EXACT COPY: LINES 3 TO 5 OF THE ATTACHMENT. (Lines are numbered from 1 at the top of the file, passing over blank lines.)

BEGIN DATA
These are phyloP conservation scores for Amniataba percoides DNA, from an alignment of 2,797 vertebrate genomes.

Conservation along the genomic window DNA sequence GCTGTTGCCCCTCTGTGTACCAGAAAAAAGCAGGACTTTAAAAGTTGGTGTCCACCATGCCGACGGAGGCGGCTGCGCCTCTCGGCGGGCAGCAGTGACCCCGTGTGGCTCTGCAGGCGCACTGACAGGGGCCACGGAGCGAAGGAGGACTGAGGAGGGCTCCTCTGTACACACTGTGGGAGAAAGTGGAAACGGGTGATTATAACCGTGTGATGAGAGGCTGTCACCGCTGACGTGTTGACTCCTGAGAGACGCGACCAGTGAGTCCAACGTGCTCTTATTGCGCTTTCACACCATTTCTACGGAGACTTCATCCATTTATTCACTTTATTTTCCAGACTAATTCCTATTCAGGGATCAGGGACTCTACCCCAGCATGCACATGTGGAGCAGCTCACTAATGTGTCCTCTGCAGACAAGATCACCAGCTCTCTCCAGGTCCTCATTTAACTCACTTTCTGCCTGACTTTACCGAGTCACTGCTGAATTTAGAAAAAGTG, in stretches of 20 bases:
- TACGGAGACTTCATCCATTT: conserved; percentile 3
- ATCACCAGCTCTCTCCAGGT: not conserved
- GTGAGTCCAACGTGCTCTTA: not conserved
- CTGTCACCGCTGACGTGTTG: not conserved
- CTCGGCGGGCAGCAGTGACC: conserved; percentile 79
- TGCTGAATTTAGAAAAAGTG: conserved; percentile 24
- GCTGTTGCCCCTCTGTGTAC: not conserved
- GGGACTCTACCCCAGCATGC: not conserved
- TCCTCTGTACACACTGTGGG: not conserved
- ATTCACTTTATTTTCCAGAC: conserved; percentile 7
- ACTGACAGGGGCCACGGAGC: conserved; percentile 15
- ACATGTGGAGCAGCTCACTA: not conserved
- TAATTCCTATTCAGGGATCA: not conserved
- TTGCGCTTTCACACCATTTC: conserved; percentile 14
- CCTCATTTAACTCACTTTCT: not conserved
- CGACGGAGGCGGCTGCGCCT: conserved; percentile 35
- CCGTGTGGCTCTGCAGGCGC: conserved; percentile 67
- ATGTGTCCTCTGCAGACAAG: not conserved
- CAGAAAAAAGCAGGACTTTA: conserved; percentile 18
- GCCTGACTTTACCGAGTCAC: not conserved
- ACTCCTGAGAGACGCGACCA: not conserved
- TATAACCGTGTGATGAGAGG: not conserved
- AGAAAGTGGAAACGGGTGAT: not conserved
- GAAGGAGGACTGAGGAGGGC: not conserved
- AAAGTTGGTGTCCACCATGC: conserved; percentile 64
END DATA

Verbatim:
- TACGGAGACTTCATCCATTT: conserved; percentile 3
- ATCACCAGCTCTCTCCAGGT: not conserved
- GTGAGTCCAACGTGCTCTTA: not conserved